The No. 1 US County for Producing Tornadoes Just Spawned Another Landspout

Wire Service
By Wire Service
June 8, 2021Weathershare
The No. 1 US County for Producing Tornadoes Just Spawned Another Landspout
A map showing Weld County, Colorado. (Google Maps)

A tornado, first reported as a landspout before it fully developed, could be seen from the ground and from the air Monday afternoon across Weld County in Colorado.

The landspout was first spotted near Firestone. As it moved northeast, toward Platteville, it became a “well-developed tornado,” according to trained storm spotters.

National Weather Service employees took photos of the tornado as it developed in Frederick and north of Longmont.

No injuries were reported, though there was damage, according to tweets by the Weld County Office of Emergency Management and the weather service.

“We’ll be doing a damage survey on Tuesday, June 8th and provide details as they become available,” the National Weather Service in Boulder wrote on its website. “We’ll have details, including the exact tornado path, damage assessment, and EF rating.”

“Weld County, where the tornado formed, is the No. 1 county in the US for producing tornadoes,” CNN meteorologist Brandon Miller said.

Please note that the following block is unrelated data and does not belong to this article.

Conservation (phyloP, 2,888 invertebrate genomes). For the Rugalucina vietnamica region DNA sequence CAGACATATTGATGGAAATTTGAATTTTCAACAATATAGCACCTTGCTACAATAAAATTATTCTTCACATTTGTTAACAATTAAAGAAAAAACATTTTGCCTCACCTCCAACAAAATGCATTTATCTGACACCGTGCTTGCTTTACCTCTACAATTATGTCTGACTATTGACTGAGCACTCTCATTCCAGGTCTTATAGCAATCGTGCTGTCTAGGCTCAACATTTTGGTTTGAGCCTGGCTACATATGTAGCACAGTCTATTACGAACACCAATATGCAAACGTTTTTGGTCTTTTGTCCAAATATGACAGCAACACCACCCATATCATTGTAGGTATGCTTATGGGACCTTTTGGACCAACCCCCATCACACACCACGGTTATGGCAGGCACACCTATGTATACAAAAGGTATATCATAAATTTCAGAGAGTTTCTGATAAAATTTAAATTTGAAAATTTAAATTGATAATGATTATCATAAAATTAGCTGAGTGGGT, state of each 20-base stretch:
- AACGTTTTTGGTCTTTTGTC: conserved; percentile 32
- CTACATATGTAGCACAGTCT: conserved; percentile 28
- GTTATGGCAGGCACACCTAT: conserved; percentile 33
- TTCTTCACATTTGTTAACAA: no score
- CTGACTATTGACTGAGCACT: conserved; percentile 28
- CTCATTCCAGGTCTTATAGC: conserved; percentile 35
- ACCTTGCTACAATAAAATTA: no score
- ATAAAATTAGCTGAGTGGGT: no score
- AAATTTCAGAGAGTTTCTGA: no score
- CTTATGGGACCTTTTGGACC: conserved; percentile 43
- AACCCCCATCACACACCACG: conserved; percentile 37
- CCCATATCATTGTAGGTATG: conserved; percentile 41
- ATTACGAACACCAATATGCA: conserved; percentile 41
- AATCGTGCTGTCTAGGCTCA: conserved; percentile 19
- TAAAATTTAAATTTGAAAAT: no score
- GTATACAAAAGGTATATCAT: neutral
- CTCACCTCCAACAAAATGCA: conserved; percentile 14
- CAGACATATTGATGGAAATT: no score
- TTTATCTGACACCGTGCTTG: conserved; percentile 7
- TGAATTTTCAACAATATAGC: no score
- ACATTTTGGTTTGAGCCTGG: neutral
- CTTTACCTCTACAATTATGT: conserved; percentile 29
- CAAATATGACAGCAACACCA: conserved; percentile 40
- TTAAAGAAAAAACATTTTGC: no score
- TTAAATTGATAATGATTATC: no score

“Tornadoes in Colorado are typically short-lived and on the weaker side (usually EF-0 or EF-1 on the Enhanced Fujita Scale) and are often referred to as landspouts.”

Like their counterparts—waterspouts—that form over water, landspouts are not produced by supercell thunderstorms like the larger and more destructive tornadoes that are known to form over the Great Plains.

They are typically narrow, rope-like condensation funnels that form while the thunderstorm cloud is still growing and there is no rotating updraft, according to the National Weather Service.

“Landspouts in Colorado generally spin up in more ordinary thunderstorms that rotate due to changes in winds that occur because of the drastic changes in terrain,” Miller explains.

As Monday’s storm strengthened, the landspout-turned-tornado was visible from miles away. Denver news stations filmed the storm from helicopters—from a safe distance away. Images and videos also appeared online from people onboard flights to Denver International Airport.

It’s not unheard-of to see tornadoes from some distance in the Plains.

“In this case, there was only a single storm that formed north of Denver and the airport, which made it easier to see from the plane,” CNN meteorologist Dave Hennen said.

This storm system did cause some weather delays Monday afternoon at Denver International Airport, airport officials said via their official Twitter account.

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